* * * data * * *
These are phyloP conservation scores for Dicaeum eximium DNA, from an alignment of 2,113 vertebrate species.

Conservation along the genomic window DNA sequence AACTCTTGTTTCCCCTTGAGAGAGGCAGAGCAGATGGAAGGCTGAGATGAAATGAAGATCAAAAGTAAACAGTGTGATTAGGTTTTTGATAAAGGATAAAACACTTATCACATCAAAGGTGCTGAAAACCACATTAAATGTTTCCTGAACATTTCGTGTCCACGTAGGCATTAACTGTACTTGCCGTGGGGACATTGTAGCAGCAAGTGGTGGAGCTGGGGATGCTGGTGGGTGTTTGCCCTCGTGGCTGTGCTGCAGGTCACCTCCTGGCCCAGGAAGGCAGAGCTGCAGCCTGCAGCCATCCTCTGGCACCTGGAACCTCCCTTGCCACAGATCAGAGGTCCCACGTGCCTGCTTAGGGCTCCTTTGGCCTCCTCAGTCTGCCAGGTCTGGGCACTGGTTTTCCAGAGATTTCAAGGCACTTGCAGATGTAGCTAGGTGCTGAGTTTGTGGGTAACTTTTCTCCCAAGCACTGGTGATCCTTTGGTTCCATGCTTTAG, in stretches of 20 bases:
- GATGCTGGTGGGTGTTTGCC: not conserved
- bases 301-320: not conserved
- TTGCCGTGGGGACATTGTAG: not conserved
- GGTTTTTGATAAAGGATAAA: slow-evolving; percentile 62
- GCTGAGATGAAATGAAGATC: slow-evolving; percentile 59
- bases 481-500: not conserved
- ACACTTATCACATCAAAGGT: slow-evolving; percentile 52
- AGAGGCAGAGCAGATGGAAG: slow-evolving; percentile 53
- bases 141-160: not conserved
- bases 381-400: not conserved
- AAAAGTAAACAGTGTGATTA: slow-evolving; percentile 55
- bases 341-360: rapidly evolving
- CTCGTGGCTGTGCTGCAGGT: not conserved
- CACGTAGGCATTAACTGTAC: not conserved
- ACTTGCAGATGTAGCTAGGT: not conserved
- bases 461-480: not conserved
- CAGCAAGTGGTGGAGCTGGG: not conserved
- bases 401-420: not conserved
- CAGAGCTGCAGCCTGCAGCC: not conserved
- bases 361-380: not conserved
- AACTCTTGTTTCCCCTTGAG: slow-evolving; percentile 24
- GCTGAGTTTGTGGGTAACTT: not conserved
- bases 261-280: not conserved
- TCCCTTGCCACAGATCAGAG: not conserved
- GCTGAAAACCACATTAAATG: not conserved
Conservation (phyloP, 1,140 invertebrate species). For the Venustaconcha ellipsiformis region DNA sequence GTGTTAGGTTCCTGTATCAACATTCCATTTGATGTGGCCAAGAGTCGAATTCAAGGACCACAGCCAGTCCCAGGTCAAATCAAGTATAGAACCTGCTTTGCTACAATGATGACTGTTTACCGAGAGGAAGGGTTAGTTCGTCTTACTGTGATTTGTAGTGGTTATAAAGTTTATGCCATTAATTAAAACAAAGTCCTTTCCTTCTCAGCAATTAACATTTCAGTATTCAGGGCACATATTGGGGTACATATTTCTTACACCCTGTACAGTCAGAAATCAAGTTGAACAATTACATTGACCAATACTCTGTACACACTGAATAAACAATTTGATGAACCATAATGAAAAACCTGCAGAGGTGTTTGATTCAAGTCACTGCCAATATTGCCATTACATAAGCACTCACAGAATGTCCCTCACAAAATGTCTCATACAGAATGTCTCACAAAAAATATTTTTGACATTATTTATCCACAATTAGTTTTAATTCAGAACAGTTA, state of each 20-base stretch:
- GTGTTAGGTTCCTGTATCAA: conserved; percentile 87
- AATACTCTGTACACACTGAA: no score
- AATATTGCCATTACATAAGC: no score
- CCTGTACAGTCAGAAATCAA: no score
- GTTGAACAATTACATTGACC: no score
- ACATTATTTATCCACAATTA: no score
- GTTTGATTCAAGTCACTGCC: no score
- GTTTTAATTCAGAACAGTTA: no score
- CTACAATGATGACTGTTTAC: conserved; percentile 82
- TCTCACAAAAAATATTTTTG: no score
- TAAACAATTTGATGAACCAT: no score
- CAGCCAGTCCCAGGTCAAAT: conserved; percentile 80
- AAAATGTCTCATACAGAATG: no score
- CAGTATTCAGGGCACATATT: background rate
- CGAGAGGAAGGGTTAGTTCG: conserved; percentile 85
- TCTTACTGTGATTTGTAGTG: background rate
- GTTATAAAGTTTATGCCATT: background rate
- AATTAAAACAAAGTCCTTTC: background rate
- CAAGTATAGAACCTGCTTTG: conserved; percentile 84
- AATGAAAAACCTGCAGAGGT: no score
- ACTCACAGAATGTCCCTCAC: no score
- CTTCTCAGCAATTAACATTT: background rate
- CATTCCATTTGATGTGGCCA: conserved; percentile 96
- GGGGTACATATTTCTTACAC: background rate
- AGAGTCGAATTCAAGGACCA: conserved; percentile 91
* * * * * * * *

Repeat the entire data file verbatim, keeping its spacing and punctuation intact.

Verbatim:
These are phyloP conservation scores for Dicaeum eximium DNA, from an alignment of 2,113 vertebrate species.

Conservation along the genomic window DNA sequence AACTCTTGTTTCCCCTTGAGAGAGGCAGAGCAGATGGAAGGCTGAGATGAAATGAAGATCAAAAGTAAACAGTGTGATTAGGTTTTTGATAAAGGATAAAACACTTATCACATCAAAGGTGCTGAAAACCACATTAAATGTTTCCTGAACATTTCGTGTCCACGTAGGCATTAACTGTACTTGCCGTGGGGACATTGTAGCAGCAAGTGGTGGAGCTGGGGATGCTGGTGGGTGTTTGCCCTCGTGGCTGTGCTGCAGGTCACCTCCTGGCCCAGGAAGGCAGAGCTGCAGCCTGCAGCCATCCTCTGGCACCTGGAACCTCCCTTGCCACAGATCAGAGGTCCCACGTGCCTGCTTAGGGCTCCTTTGGCCTCCTCAGTCTGCCAGGTCTGGGCACTGGTTTTCCAGAGATTTCAAGGCACTTGCAGATGTAGCTAGGTGCTGAGTTTGTGGGTAACTTTTCTCCCAAGCACTGGTGATCCTTTGGTTCCATGCTTTAG, in stretches of 20 bases:
- GATGCTGGTGGGTGTTTGCC: not conserved
- bases 301-320: not conserved
- TTGCCGTGGGGACATTGTAG: not conserved
- GGTTTTTGATAAAGGATAAA: slow-evolving; percentile 62
- GCTGAGATGAAATGAAGATC: slow-evolving; percentile 59
- bases 481-500: not conserved
- ACACTTATCACATCAAAGGT: slow-evolving; percentile 52
- AGAGGCAGAGCAGATGGAAG: slow-evolving; percentile 53
- bases 141-160: not conserved
- bases 381-400: not conserved
- AAAAGTAAACAGTGTGATTA: slow-evolving; percentile 55
- bases 341-360: rapidly evolving
- CTCGTGGCTGTGCTGCAGGT: not conserved
- CACGTAGGCATTAACTGTAC: not conserved
- ACTTGCAGATGTAGCTAGGT: not conserved
- bases 461-480: not conserved
- CAGCAAGTGGTGGAGCTGGG: not conserved
- bases 401-420: not conserved
- CAGAGCTGCAGCCTGCAGCC: not conserved
- bases 361-380: not conserved
- AACTCTTGTTTCCCCTTGAG: slow-evolving; percentile 24
- GCTGAGTTTGTGGGTAACTT: not conserved
- bases 261-280: not conserved
- TCCCTTGCCACAGATCAGAG: not conserved
- GCTGAAAACCACATTAAATG: not conserved
Conservation (phyloP, 1,140 invertebrate species). For the Venustaconcha ellipsiformis region DNA sequence GTGTTAGGTTCCTGTATCAACATTCCATTTGATGTGGCCAAGAGTCGAATTCAAGGACCACAGCCAGTCCCAGGTCAAATCAAGTATAGAACCTGCTTTGCTACAATGATGACTGTTTACCGAGAGGAAGGGTTAGTTCGTCTTACTGTGATTTGTAGTGGTTATAAAGTTTATGCCATTAATTAAAACAAAGTCCTTTCCTTCTCAGCAATTAACATTTCAGTATTCAGGGCACATATTGGGGTACATATTTCTTACACCCTGTACAGTCAGAAATCAAGTTGAACAATTACATTGACCAATACTCTGTACACACTGAATAAACAATTTGATGAACCATAATGAAAAACCTGCAGAGGTGTTTGATTCAAGTCACTGCCAATATTGCCATTACATAAGCACTCACAGAATGTCCCTCACAAAATGTCTCATACAGAATGTCTCACAAAAAATATTTTTGACATTATTTATCCACAATTAGTTTTAATTCAGAACAGTTA, state of each 20-base stretch:
- GTGTTAGGTTCCTGTATCAA: conserved; percentile 87
- AATACTCTGTACACACTGAA: no score
- AATATTGCCATTACATAAGC: no score
- CCTGTACAGTCAGAAATCAA: no score
- GTTGAACAATTACATTGACC: no score
- ACATTATTTATCCACAATTA: no score
- GTTTGATTCAAGTCACTGCC: no score
- GTTTTAATTCAGAACAGTTA: no score
- CTACAATGATGACTGTTTAC: conserved; percentile 82
- TCTCACAAAAAATATTTTTG: no score
- TAAACAATTTGATGAACCAT: no score
- CAGCCAGTCCCAGGTCAAAT: conserved; percentile 80
- AAAATGTCTCATACAGAATG: no score
- CAGTATTCAGGGCACATATT: background rate
- CGAGAGGAAGGGTTAGTTCG: conserved; percentile 85
- TCTTACTGTGATTTGTAGTG: background rate
- GTTATAAAGTTTATGCCATT: background rate
- AATTAAAACAAAGTCCTTTC: background rate
- CAAGTATAGAACCTGCTTTG: conserved; percentile 84
- AATGAAAAACCTGCAGAGGT: no score
- ACTCACAGAATGTCCCTCAC: no score
- CTTCTCAGCAATTAACATTT: background rate
- CATTCCATTTGATGTGGCCA: conserved; percentile 96
- GGGGTACATATTTCTTACAC: background rate
- AGAGTCGAATTCAAGGACCA: conserved; percentile 91